“I should be there,” she told him. “At your side. That’s my duty to you...”

“You have already had a traumatic time of your own,” Kristoph told her. “You will rest for at least a week. That is an order. If I must... I shall invoke the binding promises of our Alliance and forbid you to leave our home without my permission.”

He was smiling as he said that, and he grasped her hand tightly. He didn’t mean to take such draconian action.

“I will do as you say,” she said. “I promise.”

“Thank you, my dear,” he told her as he leaned forward and kissed her on the lips. “No, there is nothing I need to do right now except sit by your side until you fall asleep. When I know you are resting I shall go and see those wounded men who are also in the hospital and find some words to say to the widows of the dead. And in the morning I will take you home.”

There was no point in arguing. Besides, she did feel tired. She was ready to sleep a little more. She laid her head down on the pillow and closed her eyes. She felt Kristoph’s hand on hers as she fell asleep.

Kristoph didn’t leave her side for quite a while after she went to sleep. He wanted to be absolutely sure she was resting, and besides, he still wasn’t quite ready for that duty. He didn’t know what to say to the injured men. He certainly didn’t know what he was going to say to those widows. He knew he would find the right words. As Lord of the Lœngbærrow demesne, and as President of the High Council of Gallifrey, he would find something to say. But right now his mind was elsewhere.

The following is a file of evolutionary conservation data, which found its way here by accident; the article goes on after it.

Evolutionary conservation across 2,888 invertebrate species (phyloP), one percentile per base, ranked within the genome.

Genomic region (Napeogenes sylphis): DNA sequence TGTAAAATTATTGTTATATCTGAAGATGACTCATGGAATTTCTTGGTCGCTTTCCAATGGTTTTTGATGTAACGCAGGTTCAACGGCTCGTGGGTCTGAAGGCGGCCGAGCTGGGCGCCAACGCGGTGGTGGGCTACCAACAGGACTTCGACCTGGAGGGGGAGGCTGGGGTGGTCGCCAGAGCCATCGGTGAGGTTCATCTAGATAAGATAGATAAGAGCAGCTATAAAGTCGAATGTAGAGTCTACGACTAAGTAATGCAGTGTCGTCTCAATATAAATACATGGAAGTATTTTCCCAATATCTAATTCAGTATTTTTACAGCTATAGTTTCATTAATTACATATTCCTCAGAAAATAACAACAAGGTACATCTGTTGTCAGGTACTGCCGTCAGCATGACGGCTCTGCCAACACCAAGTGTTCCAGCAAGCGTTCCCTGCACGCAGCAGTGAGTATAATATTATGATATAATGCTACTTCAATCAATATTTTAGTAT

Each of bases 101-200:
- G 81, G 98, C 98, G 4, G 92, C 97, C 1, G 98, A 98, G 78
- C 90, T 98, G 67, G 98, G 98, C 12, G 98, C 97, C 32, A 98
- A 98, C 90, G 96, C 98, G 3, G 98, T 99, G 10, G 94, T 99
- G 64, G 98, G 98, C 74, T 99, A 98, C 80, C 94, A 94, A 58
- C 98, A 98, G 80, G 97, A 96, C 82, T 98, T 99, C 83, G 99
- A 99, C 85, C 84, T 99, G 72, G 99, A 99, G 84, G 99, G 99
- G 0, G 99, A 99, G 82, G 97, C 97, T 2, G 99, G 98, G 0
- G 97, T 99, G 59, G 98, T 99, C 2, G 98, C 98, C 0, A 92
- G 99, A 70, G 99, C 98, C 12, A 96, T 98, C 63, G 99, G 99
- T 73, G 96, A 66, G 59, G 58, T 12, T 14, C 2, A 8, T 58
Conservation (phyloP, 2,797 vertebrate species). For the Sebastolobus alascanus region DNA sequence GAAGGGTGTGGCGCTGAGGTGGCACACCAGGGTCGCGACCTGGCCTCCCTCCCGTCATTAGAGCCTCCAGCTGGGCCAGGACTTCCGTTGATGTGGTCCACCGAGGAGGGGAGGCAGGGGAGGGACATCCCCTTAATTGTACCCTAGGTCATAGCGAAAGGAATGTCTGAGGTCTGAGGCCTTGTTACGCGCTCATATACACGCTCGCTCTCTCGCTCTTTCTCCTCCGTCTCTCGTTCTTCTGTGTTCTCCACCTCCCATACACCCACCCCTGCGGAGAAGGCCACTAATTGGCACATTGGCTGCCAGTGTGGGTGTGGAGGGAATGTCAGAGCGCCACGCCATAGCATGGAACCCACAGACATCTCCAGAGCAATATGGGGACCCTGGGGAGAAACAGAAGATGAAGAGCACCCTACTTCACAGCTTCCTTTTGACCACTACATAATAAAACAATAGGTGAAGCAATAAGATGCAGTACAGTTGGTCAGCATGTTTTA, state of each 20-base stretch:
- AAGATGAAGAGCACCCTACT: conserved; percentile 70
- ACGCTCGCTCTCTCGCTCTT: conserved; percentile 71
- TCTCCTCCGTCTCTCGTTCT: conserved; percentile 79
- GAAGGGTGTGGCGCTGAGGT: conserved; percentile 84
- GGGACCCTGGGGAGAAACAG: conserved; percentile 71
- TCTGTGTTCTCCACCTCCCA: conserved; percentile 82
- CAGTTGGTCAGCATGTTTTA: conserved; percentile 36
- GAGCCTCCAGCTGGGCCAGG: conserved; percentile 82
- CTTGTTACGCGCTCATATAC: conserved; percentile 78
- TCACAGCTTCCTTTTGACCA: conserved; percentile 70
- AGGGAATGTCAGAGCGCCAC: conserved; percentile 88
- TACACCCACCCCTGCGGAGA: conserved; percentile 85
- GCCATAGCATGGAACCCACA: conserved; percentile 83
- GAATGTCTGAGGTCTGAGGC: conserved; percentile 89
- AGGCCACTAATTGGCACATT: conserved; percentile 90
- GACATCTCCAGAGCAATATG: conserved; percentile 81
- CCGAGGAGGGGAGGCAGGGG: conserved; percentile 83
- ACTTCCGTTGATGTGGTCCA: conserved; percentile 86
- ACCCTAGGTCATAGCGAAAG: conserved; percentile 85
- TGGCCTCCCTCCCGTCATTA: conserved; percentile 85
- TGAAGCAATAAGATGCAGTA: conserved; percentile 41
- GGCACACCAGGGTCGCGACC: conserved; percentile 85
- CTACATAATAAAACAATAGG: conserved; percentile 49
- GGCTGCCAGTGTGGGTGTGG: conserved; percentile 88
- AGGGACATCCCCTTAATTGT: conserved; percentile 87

He was particularly concerned about something the physician who cared for Marion when she came to the hospital said to him. Her injuries had been mostly broken bones and cuts and bruises. They were easily repaired. But he had mentioned something else.

The whole body scans had revealed a very slight amount of damage to the aortic wall of Marion’s heart. He said it was most likely caused by the fall and the stress of being trapped for so long. He also said that the damage had easily been repaired. Kristoph was relieved to hear that.